ON LAKES WITH AN ABUNDANCE OF GRASS (hydrilla), it is not uncommon for thick mats of the green stuff to mats to form on the surface during late summer and early fall.
Lake levels are typically at their lowest now, which naturally makes it easier for the grass to inch towards the surface at the end of a long growing season.
Bass will sometimes bury up beneath the canopies, often times in muck so thick that the only way to get at them is to punch straight through it using a specially designed grass jig, Texas rig or punching skirt rig matched with a heavy duty flipping hook and some sort of plastic like a beaver or craw.
Heavy jigs and/or weights weighing an ounce or more rule punching arenas. It’s tight quarters fishing where the bait presented so it falls vertical in the water column relatively close to the boat. The heavier weight allows for easier penetration through the surface mat, helps the bait get into the strike zone quicker and ultimately adds up to optimum efficiency.
Bass typically bite out of reaction when the bait comes racing by on a vertical fall. It is not uncommon to snatch multiple fish—big ones—from an area no bigger than a dinner table when you stumble across a really sweet spot. Seasoned flippers often refer to this as getting into a “scrape.”
If you’re planning a trip to a good Texas grass lake like Kurth, Sam Rayburn, Nacogdoches, Pinkston or Amistad this fall or looking to try the technique for the first time, here are a few tips to keep in mind:
• Go Big on Gear: The chances of closing the deal on a big grass bass are slim if you don’t use the proper gear to help get the upper hand quickly. You need a stout, heavy power rod; good quality reel; and strong, braided line. This will help you turn a big fish fast and wrestle it out of the thick cover, ideally before it wraps you up. One of the big advantages of using a good quality braided line such as Yo-Zuri Super Braid, over fluorocarbon or monofilament is the braid will actually slice through the vegetation like a knife. The grass will ball up around fluorocarbon and mono.
• Tungsten All the Way: Tungsten slip sinkers are heavily preferred over lead for several reasons. For starters, tungsten is heavier than lead. That means a one-ounce weight made from tungsten is significantly smaller in size than a lead weight of equal size.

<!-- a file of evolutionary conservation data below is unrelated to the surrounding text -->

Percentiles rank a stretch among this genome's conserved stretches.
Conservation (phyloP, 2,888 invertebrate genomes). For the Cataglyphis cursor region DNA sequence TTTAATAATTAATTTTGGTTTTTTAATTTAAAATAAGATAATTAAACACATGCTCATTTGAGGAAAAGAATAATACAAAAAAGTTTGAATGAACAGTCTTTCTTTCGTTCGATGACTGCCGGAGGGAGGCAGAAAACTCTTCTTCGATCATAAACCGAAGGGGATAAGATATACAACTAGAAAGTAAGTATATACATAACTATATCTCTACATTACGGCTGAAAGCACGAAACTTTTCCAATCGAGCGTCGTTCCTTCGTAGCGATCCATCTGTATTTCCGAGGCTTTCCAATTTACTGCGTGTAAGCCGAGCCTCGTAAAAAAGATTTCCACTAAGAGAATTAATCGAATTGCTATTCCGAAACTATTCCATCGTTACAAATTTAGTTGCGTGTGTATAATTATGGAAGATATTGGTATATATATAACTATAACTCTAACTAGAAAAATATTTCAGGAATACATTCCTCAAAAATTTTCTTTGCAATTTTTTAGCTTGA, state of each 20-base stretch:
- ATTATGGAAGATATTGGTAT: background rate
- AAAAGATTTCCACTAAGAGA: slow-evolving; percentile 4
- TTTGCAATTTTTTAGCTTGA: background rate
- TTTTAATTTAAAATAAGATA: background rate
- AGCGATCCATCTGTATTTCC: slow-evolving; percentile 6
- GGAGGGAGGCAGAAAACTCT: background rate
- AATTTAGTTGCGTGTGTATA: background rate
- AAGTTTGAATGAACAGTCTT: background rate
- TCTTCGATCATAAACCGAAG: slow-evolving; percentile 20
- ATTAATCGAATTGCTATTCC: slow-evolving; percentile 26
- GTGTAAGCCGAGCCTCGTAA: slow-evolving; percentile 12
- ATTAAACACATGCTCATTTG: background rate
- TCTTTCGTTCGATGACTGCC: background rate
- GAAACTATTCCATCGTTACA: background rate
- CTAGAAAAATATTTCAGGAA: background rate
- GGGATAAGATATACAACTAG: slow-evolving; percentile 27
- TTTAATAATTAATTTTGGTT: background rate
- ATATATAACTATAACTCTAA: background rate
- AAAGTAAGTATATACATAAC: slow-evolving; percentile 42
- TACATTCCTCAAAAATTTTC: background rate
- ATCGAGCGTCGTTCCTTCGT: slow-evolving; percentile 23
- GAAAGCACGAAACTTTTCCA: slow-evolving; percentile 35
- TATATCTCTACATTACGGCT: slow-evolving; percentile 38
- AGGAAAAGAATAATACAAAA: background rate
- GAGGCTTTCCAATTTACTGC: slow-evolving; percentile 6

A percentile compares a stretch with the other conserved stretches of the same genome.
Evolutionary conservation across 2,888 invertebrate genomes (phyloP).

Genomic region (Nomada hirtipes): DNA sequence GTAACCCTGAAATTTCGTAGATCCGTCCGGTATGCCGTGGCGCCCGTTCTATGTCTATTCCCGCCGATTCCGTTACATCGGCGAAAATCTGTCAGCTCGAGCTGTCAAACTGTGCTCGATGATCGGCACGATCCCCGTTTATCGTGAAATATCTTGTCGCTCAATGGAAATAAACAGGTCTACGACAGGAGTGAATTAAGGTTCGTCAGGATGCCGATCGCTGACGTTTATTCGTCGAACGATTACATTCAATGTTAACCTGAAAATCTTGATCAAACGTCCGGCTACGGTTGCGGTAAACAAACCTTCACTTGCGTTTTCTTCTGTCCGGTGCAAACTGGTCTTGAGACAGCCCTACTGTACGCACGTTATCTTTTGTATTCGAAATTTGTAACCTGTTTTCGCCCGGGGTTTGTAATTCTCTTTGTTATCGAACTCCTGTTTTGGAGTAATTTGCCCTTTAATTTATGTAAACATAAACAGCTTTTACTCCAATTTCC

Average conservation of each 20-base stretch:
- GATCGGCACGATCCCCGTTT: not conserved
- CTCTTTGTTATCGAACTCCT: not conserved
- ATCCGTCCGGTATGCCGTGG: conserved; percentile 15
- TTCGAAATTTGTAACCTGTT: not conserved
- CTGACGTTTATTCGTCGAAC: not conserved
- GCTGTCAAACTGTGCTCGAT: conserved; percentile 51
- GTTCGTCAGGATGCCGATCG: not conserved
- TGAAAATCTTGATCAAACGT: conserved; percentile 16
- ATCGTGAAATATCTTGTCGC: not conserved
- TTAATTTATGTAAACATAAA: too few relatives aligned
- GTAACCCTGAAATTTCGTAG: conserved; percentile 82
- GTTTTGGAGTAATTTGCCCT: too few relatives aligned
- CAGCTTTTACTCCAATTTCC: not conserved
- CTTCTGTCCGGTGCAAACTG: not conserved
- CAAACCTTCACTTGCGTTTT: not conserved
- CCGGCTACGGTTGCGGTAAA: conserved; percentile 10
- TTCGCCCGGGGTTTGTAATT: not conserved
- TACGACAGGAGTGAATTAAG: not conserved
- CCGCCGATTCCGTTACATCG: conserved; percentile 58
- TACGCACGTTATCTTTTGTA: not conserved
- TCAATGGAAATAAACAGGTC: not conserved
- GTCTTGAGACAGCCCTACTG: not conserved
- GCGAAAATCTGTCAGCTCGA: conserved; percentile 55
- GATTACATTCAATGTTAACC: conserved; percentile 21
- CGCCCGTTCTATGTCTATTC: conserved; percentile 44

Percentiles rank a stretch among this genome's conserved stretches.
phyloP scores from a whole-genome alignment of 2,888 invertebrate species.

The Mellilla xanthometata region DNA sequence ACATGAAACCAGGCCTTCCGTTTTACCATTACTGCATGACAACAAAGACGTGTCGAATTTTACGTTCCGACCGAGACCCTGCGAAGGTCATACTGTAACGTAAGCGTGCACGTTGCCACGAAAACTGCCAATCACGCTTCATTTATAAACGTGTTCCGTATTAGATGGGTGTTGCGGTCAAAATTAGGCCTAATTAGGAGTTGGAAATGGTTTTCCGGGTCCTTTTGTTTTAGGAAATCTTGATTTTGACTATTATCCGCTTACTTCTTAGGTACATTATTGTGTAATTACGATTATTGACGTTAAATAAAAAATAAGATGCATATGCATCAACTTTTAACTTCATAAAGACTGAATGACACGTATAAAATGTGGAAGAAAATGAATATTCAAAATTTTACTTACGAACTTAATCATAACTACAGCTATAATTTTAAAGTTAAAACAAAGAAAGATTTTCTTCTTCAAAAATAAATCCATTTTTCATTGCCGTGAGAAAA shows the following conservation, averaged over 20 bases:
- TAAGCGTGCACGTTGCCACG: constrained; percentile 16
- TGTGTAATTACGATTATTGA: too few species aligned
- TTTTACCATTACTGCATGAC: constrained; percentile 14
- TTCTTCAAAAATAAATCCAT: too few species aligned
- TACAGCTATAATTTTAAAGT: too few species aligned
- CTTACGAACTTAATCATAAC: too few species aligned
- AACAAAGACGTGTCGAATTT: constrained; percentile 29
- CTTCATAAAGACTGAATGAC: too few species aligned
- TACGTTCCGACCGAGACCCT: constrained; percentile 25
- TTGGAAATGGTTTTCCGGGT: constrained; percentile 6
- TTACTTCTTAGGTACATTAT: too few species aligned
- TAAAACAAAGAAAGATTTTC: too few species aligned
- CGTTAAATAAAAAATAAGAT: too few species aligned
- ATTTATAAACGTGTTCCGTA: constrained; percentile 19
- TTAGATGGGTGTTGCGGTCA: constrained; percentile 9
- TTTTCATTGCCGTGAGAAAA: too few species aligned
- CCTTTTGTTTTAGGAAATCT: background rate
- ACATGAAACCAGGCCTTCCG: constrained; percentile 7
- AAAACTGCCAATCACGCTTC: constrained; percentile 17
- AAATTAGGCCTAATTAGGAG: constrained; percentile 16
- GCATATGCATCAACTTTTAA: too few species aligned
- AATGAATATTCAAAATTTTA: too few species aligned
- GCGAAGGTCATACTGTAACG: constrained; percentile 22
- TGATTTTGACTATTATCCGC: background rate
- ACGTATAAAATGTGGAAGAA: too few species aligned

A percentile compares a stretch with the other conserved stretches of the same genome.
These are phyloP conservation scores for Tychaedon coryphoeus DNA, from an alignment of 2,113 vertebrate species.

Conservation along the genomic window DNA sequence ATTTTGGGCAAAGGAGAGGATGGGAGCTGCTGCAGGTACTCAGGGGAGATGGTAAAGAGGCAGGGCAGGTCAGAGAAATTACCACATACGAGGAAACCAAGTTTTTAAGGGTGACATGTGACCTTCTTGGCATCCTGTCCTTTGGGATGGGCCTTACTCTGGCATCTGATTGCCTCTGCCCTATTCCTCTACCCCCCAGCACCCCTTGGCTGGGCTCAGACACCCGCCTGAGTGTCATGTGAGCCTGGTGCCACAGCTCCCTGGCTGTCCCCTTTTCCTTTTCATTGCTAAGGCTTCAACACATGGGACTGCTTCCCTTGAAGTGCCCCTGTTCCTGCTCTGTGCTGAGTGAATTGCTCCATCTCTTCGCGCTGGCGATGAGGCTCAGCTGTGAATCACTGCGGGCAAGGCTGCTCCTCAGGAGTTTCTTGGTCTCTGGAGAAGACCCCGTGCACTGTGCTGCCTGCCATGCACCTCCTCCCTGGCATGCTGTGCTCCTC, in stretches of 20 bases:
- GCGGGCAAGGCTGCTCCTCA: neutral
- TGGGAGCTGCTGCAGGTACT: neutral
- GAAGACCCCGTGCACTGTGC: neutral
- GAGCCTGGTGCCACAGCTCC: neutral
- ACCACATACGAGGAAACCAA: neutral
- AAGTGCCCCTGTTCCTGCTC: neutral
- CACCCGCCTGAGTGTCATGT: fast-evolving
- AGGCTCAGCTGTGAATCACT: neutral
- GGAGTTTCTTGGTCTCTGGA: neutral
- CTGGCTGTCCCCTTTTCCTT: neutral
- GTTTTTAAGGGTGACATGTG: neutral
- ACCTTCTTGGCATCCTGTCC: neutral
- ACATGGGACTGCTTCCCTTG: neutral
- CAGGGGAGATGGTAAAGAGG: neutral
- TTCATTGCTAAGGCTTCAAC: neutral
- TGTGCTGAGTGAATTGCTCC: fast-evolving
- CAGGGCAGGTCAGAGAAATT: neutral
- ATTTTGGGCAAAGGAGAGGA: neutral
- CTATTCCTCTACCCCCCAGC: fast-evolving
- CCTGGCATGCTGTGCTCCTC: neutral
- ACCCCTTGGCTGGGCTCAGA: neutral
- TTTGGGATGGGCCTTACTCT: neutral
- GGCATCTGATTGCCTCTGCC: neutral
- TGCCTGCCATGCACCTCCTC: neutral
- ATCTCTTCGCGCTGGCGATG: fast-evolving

The smaller weight penetrates through heavy cover easier than a big one. Plus, tungsten is much harder and louder than lead. It makes a “thunk” when it hits hard bottom, rock or a limb. That will sometimes trigger those reaction strikes.
Not all tungsten weights are created equal. Some are equipped with inserts to prevent line wear; others aren’t. If you use a weight without an insert, make sure the edges around the top and bottom holes are smooth and rounded, or it could cut the line.
• Peg It: It’s always best to peg the weight against the head of the plastic.
• The Best Grass: The best grass for punching and flipping is the stuff that’s walled off in water at least 10 to 12 feet deep with a distinctive outside edge to mark the location where shallower water meets with deep. These types of places are frequently associated with creek channels, points, humps and ridges.
Sweet spots or “magic stretches” within a grass mat are sometimes found around small guts, indentions, points or other “oddities” that might indicate a change in water depth.
• Stay Tuned In: Most strikes will occur as the bait is falling. Stay tuned in to what the bait is doing as it falls. Be ready to react quickly if you feel a slight tick or notice that the line has gone slack before it reaches bottom. When in doubt, set the hook!
• Peg It: Always use a rubber bobber stop to hold weight snug against against the head of the plastic. This prevents separation on the fall and promotes better penetration. Some anglers prefer to use a stop beneath weights larger than 3/4 ounce to help protect the knot.
—story by MATT WILLIAMS